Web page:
Fashion

Kate Spade's 1940's Dream

Story by Kristen Bateman / Photography by Mich Cardin

Kate Spade got a brand new creative director last year, and today marked her second design debut at NYFW. Nicola Glass sent models down the runway wearing a bevy of 1940s inspired looks in bold, bright colors and classic, wearable prints such as leopard and python. Some of the silhouettes were decidedly '70s-inspired, too. Here's everything you need to know about the collection.

Leopard Spots

Colorful leopard print dresses swished down the runway in shades of cherry red. At the same time, the print was seen on coats, cardigans, blouses and matching accessories. One thing is clear: Kate Spade is clearly in camp leopard as a neutral.

Revamped Turbans

A large portion of the models in Kate Spade's fall 2019 show were decked out in silky, turban hair wraps of all different shades. Along with the red hued eye makeup and plenty of sleek, shiny waves, these accessories gave the collection an overall glam, 1940's vibe.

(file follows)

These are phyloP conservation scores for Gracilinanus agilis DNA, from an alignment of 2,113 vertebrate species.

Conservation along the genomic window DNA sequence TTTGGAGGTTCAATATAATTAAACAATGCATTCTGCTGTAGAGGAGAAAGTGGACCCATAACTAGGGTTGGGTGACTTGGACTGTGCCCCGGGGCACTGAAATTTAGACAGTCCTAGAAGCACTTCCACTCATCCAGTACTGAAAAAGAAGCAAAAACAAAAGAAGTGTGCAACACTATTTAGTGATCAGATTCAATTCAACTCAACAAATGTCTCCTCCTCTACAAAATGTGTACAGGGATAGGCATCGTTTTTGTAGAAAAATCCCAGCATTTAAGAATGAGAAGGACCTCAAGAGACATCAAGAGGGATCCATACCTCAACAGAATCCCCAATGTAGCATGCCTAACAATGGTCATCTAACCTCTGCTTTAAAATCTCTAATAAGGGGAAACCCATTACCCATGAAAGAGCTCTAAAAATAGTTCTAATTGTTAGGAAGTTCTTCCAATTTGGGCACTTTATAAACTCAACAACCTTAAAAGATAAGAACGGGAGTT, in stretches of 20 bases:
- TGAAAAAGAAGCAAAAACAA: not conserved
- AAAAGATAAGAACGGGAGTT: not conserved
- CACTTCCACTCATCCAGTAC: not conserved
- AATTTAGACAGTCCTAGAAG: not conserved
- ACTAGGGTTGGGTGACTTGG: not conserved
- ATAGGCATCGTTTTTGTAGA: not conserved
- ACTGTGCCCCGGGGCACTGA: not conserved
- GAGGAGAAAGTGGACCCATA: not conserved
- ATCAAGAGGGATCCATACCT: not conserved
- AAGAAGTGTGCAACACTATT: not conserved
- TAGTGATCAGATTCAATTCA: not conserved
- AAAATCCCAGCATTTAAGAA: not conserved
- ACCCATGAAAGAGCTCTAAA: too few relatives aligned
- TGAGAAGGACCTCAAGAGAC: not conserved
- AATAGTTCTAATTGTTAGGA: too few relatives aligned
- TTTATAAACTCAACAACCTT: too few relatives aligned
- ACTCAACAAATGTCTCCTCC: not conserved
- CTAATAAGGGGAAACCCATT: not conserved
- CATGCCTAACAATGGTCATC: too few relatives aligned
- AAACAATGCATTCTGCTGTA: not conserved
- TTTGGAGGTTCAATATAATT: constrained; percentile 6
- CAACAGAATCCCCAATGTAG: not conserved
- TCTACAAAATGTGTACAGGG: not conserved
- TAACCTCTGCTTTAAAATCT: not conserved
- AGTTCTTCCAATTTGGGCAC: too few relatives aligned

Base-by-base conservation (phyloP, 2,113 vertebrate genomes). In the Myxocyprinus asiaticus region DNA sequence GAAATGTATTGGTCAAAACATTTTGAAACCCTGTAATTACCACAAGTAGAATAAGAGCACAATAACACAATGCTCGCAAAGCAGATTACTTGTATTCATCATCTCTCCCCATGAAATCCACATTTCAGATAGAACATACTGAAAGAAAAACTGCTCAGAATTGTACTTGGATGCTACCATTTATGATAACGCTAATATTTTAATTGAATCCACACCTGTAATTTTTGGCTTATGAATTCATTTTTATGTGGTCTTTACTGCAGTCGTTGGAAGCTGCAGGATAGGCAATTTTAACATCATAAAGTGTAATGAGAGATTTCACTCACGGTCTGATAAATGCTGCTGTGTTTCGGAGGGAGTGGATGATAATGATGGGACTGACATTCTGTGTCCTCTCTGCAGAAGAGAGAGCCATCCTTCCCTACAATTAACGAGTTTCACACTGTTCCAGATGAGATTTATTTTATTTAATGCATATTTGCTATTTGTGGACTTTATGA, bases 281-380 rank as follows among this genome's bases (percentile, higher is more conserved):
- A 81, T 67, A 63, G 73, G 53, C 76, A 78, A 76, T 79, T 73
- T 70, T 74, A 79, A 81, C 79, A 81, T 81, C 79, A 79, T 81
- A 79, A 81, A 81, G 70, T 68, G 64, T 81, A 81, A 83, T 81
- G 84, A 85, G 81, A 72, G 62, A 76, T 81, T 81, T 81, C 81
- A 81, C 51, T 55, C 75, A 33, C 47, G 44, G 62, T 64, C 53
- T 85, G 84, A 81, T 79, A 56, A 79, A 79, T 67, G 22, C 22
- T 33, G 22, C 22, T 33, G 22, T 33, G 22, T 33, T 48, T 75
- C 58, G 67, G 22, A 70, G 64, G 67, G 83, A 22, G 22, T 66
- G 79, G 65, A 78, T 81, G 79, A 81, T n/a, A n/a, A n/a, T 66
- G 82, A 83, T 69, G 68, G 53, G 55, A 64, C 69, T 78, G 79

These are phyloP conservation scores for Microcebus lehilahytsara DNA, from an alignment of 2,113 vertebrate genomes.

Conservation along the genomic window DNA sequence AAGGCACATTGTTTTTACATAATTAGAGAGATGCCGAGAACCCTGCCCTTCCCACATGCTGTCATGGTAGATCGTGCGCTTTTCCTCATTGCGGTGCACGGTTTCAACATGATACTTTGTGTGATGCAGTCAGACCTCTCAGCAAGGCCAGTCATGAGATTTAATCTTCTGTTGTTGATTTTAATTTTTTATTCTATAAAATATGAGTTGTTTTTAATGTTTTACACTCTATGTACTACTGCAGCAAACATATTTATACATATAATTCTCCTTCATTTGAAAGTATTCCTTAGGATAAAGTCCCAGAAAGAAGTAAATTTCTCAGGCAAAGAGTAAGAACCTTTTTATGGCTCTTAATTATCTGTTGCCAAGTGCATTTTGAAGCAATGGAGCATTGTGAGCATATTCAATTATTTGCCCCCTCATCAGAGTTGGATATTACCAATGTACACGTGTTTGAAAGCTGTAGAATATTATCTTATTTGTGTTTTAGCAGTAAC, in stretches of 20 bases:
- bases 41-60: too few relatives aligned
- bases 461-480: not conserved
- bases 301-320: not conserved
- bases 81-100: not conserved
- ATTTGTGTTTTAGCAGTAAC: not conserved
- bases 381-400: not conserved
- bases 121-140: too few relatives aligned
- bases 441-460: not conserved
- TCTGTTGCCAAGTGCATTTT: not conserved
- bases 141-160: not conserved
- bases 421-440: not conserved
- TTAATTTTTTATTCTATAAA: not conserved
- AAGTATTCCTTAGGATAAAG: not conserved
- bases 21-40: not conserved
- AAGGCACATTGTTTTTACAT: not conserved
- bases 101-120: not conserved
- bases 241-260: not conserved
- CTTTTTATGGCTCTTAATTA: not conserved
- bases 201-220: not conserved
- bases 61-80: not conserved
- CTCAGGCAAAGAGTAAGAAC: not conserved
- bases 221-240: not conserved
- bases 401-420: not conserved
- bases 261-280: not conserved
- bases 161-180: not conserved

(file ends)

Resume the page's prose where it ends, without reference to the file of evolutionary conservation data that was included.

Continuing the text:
Blue Jean Babies

Denim came out in full force: in the bluest shade you could imagine. Patchwork denim skirts in cornflower blue hues matched bags and lace-up boots made out of the same material. Jeans were cut wide and with pockets that contrasted in color, and denim dresses were cut in A-line shapes.

The color pink felt like it was overwhelming a major motif in the collection. Take, for example, the fact that the venue's floors were a shade of baby pink and guests sat on puffy pink stools in some cases. Pink-toned purples, fuschia blazers and coral toned silken dresses were all in the family of thinking pink.

Bag Lady Chic

As a brand, Kate Spade rose to fame for her handbags when the company first launched in 1993. As such, there was an emphasis on the bags featured in the collection, just in a different way. Some of the models doubled up on bags: it wasn't abnormal that models would walk the runway one after the other wearing a crossbody bag and carrying a top handle bag. In this case, being a bag lady never looked chicer.

Photography: Mich Cardin

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